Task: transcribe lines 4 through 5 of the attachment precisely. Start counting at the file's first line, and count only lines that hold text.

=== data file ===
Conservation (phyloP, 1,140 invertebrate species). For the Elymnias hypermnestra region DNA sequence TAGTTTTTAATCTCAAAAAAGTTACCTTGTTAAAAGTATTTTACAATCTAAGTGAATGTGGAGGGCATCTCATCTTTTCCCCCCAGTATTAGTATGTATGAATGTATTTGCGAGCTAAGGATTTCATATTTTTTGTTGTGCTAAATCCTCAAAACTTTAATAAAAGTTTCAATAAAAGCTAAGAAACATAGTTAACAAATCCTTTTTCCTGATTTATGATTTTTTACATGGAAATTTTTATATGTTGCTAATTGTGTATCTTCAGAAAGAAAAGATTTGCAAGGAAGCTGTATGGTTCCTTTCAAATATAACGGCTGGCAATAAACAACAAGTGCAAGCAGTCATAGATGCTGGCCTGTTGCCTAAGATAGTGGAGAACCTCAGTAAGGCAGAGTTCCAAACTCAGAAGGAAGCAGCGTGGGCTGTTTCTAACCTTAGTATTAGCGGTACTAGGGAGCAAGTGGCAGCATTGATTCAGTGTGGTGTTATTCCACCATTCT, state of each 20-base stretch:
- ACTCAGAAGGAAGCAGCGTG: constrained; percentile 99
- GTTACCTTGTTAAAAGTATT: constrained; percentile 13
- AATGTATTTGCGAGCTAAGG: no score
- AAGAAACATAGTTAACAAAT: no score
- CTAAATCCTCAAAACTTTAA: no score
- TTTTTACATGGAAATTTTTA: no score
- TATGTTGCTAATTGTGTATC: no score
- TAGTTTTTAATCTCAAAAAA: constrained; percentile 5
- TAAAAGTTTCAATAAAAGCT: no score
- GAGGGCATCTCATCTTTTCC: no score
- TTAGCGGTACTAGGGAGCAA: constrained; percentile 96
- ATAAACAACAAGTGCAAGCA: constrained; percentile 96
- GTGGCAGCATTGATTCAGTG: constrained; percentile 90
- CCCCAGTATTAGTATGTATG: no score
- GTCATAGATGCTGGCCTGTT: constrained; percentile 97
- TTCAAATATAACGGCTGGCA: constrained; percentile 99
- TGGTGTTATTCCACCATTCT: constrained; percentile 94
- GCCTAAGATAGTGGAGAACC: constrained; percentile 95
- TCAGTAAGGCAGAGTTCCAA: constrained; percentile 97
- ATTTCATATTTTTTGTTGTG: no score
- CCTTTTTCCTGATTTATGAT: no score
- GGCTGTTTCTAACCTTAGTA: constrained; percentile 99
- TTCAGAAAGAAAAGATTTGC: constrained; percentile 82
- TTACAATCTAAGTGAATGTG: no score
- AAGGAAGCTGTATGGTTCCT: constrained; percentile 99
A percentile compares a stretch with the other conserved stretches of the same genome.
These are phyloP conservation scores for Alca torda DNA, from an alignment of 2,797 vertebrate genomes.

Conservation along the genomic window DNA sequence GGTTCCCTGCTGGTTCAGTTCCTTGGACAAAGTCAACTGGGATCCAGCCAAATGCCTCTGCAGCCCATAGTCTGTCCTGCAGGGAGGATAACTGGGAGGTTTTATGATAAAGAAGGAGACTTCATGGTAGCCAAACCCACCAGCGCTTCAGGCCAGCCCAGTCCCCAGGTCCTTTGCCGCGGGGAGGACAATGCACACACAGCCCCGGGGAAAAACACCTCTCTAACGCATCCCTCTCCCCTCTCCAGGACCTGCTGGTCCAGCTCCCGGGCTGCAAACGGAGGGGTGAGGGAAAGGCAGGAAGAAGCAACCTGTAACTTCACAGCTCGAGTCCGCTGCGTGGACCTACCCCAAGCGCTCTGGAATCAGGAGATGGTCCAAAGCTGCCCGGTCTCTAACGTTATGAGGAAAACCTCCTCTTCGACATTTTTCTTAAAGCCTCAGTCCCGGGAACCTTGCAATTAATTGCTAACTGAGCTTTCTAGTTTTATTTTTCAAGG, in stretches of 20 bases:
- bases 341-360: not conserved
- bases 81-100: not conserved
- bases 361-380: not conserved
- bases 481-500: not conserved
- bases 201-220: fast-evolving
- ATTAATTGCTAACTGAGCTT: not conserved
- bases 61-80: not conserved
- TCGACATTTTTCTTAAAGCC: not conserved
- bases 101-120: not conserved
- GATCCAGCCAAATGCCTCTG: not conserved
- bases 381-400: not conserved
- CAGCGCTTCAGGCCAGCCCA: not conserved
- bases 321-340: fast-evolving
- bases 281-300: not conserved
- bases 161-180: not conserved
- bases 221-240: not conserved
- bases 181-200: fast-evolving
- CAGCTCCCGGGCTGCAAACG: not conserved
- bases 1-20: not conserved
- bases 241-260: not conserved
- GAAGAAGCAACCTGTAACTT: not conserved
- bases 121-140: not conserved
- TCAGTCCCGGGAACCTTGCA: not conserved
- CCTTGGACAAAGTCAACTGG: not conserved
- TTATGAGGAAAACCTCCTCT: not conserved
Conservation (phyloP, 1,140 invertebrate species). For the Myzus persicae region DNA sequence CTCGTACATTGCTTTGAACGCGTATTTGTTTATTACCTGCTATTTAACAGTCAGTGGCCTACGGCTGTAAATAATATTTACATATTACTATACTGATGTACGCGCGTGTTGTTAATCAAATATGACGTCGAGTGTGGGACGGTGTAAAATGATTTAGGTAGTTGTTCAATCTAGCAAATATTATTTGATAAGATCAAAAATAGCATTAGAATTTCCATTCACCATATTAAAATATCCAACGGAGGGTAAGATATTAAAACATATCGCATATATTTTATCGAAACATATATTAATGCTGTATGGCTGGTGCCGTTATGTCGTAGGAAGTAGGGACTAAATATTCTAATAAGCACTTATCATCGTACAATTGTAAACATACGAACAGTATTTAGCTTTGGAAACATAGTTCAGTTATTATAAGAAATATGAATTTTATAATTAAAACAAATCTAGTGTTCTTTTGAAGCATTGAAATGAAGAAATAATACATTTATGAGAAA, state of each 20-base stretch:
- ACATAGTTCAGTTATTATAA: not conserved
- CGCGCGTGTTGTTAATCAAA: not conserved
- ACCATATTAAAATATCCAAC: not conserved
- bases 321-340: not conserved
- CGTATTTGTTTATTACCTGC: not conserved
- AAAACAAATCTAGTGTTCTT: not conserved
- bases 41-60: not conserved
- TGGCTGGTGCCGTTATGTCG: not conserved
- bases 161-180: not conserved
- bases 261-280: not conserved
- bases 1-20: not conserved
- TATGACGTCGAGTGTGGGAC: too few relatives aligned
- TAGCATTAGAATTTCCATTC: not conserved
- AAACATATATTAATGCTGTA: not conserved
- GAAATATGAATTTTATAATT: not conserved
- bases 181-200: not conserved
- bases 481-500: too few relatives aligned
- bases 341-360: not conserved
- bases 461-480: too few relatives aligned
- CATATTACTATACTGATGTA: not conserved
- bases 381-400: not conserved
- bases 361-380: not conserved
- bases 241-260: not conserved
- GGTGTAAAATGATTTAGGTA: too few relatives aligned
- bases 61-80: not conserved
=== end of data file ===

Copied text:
- AATGTATTTGCGAGCTAAGG: no score
- AAGAAACATAGTTAACAAAT: no score